The most famous medieval citadel in the
world, Krak des Chevaliers (Qal'at Al-Hosn in Arabic) is 65 km west of
Homs and 75 km south-east of Tartus.
It was built in order to control the
so-called "Homs Gap", the gateway to Syria. It was through this passage
that Syria communicated with the Mediterranean.
In ancient times the importance of this
strategic corridor was immense. It was of crucial importance to the
Crusaders and other foreign invaders in their conquest of the coast.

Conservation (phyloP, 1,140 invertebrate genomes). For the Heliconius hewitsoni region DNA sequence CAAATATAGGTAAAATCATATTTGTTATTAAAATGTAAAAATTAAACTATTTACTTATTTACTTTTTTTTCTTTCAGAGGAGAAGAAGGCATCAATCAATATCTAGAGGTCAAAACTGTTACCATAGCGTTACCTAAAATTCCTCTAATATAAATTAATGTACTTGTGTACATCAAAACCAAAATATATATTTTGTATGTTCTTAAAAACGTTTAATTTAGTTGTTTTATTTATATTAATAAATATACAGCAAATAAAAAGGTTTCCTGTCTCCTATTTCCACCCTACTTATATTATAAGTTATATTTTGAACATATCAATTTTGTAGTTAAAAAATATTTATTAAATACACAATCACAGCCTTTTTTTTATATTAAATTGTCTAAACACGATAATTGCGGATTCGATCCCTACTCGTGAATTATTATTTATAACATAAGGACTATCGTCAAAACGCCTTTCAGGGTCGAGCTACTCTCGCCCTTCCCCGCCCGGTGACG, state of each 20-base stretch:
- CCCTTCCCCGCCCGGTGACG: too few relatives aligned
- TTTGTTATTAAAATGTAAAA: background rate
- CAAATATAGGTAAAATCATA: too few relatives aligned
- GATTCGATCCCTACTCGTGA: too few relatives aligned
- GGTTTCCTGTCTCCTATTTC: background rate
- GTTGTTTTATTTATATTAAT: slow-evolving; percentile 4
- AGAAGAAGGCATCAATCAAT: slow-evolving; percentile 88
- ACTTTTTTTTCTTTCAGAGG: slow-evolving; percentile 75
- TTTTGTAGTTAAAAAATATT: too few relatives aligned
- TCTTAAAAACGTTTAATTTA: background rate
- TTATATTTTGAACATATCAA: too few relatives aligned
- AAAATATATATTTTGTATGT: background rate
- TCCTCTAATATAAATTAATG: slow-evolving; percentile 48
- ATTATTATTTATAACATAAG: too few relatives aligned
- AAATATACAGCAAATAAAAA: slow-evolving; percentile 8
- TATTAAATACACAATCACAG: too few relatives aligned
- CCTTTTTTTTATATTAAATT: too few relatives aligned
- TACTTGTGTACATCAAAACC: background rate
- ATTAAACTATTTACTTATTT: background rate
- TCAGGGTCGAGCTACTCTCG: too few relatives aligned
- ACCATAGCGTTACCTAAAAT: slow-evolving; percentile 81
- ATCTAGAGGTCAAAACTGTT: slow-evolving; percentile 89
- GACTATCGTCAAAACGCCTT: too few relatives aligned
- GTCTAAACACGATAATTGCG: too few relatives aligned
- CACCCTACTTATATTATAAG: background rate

Conflict over the Krak des Chevaliers continued through the ages. It was
a fierce and bloody dispute, but in the end, Sultan Beybars managed to
recover it in 1271 through a military trick after one month of fighting.
Krak des Chevaliers was built on the site
of a former castle erected by the Emirs of Homs to accommodate Kurdish
garrisons; Krak is a modification of the Arab word Qal'a, which means
citadel. The citadel covers an area of 3000 square meters and has 13
huge towers, in addition to many stores, tanks, corridors, bridges and
stables. It can accommodate 5000 soldiers with their horses, their
equipment and provisions for five years.